i have bicycled both sides in my day and can honestly say it was great,relaxing,peaceful,nothing better than getting out in nature,take it from the toaster,go visit this great trail.
To enhance your understanding of the history here, I suggest reading "The Johnstown Flood" by David McCullough. The upper portion of the trail from Mineral Point to Ehrenfield is streets at each end and former streetcar line (no vehicles) set high above the river, in between the ends. There is parking at the park (restrooms) at Ehrenfield and at the Staple Bend Tunnel parking lot (restrooms and water) across the river and railroad at Mineral Point. you can ride the street from Mineral Point to the Staple Bend parking lot. The Staple Bend portion of the trail was part of the Allegheny Portage Railroad, which connected the eastern and western portions of the Pennsylvania Mainline Canalin the early 1800's. (The Flood was in 1889.) The best view of the tunnel entrance is the one on the far end. The close entrance, for some reason is quite plain but the far end was built with "Corinthian Collumns decorating it.
They tell you to walk your bike thru the tunnel. I didn't. You can see the other end and can concentrate on it and ride thru. On the way back, I was hot and tired, so I walked and midway thru, realized I had a small flashlight in my bag. I stopped and got it out and looked at the interior. As iI started walking again, I ran over some chunks of rock that had fallen from the ceiling but that I missed (luckily) on the first trip thru. You can not see the trail surface when you ride thru, only the light at the end, so don't ride. At the far (Johnstown) end, the trail decends (one of the inclines where they hauled the canal boats up or down) to the valley level. There is an informal trail to the unused railroad bed, which when followed, take you into Franklin (the upstream end of Johnstown). However you end up inside a scrap yard fence with no way out. There is about a mile of trail at the Franklin end, but it is way up on the hillside, with no connection to the Staple Bend Trail yet. The is a planned connection in the future, but not yet. To get to the Franklin trail start. follow the "Bike Route" signs from downtown Johnstown, north (upstream) and it will lead you right to the "Path of the Flood Trail" at the top of the hill. Do no be afraid of the "No Trespassing" sign on the street at the brick posts and gate. It leads to a ball field. Just continue to the top. There is not much parking, but it is only 1 mile long right now. You can park at the ball field, but it a heck of a climb to the trail start. Enjoy.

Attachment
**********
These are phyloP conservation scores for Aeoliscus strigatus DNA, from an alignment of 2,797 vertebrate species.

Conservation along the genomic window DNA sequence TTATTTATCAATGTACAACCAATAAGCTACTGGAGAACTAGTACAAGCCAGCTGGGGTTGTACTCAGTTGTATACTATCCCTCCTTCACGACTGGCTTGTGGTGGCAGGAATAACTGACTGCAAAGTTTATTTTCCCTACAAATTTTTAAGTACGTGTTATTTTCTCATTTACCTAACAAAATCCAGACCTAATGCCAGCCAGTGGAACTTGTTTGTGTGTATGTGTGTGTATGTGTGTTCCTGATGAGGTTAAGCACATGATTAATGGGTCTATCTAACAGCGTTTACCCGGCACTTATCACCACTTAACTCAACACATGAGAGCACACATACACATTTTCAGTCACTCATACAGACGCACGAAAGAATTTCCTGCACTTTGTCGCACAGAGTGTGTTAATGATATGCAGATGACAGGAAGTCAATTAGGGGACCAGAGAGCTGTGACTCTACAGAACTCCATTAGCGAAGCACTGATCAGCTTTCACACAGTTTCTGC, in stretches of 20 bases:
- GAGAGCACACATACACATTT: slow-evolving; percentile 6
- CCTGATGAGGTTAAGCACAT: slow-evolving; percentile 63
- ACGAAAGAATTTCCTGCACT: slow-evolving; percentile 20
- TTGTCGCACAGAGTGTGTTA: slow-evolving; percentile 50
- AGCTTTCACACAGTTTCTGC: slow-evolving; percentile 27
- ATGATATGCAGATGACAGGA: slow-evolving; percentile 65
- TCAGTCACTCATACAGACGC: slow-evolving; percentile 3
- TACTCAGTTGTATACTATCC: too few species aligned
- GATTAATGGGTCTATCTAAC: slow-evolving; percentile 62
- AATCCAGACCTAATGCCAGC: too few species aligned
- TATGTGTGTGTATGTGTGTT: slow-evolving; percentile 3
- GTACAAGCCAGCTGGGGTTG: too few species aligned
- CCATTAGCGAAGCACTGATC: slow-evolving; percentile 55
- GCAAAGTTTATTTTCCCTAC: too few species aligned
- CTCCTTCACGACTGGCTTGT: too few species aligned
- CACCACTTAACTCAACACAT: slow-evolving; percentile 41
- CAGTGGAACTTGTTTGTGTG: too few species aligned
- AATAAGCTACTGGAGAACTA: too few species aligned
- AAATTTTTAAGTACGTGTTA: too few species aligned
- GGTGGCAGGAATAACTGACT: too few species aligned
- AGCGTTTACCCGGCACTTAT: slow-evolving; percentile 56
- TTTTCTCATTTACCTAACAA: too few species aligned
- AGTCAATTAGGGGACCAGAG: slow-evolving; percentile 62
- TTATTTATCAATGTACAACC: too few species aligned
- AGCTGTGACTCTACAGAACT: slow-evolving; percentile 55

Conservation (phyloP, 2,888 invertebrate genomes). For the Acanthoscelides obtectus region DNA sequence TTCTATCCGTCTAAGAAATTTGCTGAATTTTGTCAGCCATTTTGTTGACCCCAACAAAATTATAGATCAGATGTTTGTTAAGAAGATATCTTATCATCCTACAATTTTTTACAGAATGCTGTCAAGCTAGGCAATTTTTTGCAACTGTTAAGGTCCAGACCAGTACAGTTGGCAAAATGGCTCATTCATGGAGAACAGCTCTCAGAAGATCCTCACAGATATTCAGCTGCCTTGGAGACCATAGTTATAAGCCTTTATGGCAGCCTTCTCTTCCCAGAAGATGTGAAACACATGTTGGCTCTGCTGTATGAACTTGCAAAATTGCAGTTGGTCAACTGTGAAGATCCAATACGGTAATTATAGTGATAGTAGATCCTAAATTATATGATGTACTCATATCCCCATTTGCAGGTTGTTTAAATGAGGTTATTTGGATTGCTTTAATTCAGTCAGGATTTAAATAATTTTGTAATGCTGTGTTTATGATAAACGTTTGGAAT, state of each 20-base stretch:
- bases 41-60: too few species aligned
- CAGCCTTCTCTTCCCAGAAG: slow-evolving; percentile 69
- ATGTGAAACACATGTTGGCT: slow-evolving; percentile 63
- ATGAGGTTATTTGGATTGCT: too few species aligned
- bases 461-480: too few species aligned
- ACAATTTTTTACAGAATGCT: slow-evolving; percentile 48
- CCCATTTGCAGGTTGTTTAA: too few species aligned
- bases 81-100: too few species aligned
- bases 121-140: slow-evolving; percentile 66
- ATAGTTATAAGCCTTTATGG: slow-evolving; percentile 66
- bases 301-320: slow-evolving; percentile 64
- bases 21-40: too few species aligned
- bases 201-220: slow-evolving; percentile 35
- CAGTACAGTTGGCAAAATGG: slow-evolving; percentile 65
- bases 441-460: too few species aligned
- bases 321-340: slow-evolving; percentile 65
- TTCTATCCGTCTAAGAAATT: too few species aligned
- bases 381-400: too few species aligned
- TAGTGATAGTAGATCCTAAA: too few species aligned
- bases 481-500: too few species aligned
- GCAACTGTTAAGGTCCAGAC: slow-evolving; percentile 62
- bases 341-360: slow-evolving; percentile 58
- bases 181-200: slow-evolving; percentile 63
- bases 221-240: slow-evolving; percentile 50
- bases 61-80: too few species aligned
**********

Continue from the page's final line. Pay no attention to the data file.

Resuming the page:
The Path of the Flood Trail actually consists of two sections with a 3900 foot unfinished section in between. The South Fork exit off of Route 219 leads to the Ehrenfeld Trail Head. It is 4.1 miles from here to the Staple Bend Tunnel Trail parking lot, then 2 miles on to the tunnel. After going through the tunnel the trail ends.This is the north end of the unfinished section.
The second section of the trail begins at the Johnstown Flood Museum on Washington Street. It is 3.8 miles from here to the south end of the unfinished section.
For more information about this historic and beautiful trail please contact the Cambria County Conservation and Recreation Authority 401 Candlelight Drive, Suite 234, Ebensburg, PA 15931
Phone: 814-472-2110 email: firstname.lastname@example.org